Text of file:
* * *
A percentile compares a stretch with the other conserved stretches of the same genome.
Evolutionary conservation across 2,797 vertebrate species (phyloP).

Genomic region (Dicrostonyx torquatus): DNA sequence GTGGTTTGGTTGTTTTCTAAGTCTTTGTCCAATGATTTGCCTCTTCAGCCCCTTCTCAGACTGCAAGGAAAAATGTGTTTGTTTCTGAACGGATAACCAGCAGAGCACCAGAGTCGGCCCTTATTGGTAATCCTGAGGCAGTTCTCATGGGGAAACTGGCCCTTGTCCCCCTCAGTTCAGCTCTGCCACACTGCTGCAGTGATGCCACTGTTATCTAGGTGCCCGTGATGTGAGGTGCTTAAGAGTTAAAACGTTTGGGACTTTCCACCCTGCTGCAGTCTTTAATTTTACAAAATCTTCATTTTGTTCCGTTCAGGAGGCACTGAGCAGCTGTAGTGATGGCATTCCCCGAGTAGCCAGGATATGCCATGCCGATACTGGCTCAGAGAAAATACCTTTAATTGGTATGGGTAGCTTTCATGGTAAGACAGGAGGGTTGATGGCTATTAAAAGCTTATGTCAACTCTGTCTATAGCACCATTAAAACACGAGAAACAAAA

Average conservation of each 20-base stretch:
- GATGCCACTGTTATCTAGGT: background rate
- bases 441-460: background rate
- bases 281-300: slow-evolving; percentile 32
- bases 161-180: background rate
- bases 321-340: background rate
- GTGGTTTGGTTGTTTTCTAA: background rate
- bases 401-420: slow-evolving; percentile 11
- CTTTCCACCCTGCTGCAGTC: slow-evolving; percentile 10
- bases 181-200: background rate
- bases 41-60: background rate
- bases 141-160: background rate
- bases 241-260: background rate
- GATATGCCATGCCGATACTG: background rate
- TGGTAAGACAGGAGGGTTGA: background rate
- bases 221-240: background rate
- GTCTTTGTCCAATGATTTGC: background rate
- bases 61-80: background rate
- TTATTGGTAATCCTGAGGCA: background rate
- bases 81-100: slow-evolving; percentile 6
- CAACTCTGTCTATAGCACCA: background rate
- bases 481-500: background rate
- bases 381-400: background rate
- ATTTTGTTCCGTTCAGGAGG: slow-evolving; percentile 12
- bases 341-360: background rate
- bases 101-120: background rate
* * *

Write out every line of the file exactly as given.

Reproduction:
A percentile compares a stretch with the other conserved stretches of the same genome.
Evolutionary conservation across 2,797 vertebrate species (phyloP).

Genomic region (Dicrostonyx torquatus): DNA sequence GTGGTTTGGTTGTTTTCTAAGTCTTTGTCCAATGATTTGCCTCTTCAGCCCCTTCTCAGACTGCAAGGAAAAATGTGTTTGTTTCTGAACGGATAACCAGCAGAGCACCAGAGTCGGCCCTTATTGGTAATCCTGAGGCAGTTCTCATGGGGAAACTGGCCCTTGTCCCCCTCAGTTCAGCTCTGCCACACTGCTGCAGTGATGCCACTGTTATCTAGGTGCCCGTGATGTGAGGTGCTTAAGAGTTAAAACGTTTGGGACTTTCCACCCTGCTGCAGTCTTTAATTTTACAAAATCTTCATTTTGTTCCGTTCAGGAGGCACTGAGCAGCTGTAGTGATGGCATTCCCCGAGTAGCCAGGATATGCCATGCCGATACTGGCTCAGAGAAAATACCTTTAATTGGTATGGGTAGCTTTCATGGTAAGACAGGAGGGTTGATGGCTATTAAAAGCTTATGTCAACTCTGTCTATAGCACCATTAAAACACGAGAAACAAAA

Average conservation of each 20-base stretch:
- GATGCCACTGTTATCTAGGT: background rate
- bases 441-460: background rate
- bases 281-300: slow-evolving; percentile 32
- bases 161-180: background rate
- bases 321-340: background rate
- GTGGTTTGGTTGTTTTCTAA: background rate
- bases 401-420: slow-evolving; percentile 11
- CTTTCCACCCTGCTGCAGTC: slow-evolving; percentile 10
- bases 181-200: background rate
- bases 41-60: background rate
- bases 141-160: background rate
- bases 241-260: background rate
- GATATGCCATGCCGATACTG: background rate
- TGGTAAGACAGGAGGGTTGA: background rate
- bases 221-240: background rate
- GTCTTTGTCCAATGATTTGC: background rate
- bases 61-80: background rate
- TTATTGGTAATCCTGAGGCA: background rate
- bases 81-100: slow-evolving; percentile 6
- CAACTCTGTCTATAGCACCA: background rate
- bases 481-500: background rate
- bases 381-400: background rate
- ATTTTGTTCCGTTCAGGAGG: slow-evolving; percentile 12
- bases 341-360: background rate
- bases 101-120: background rate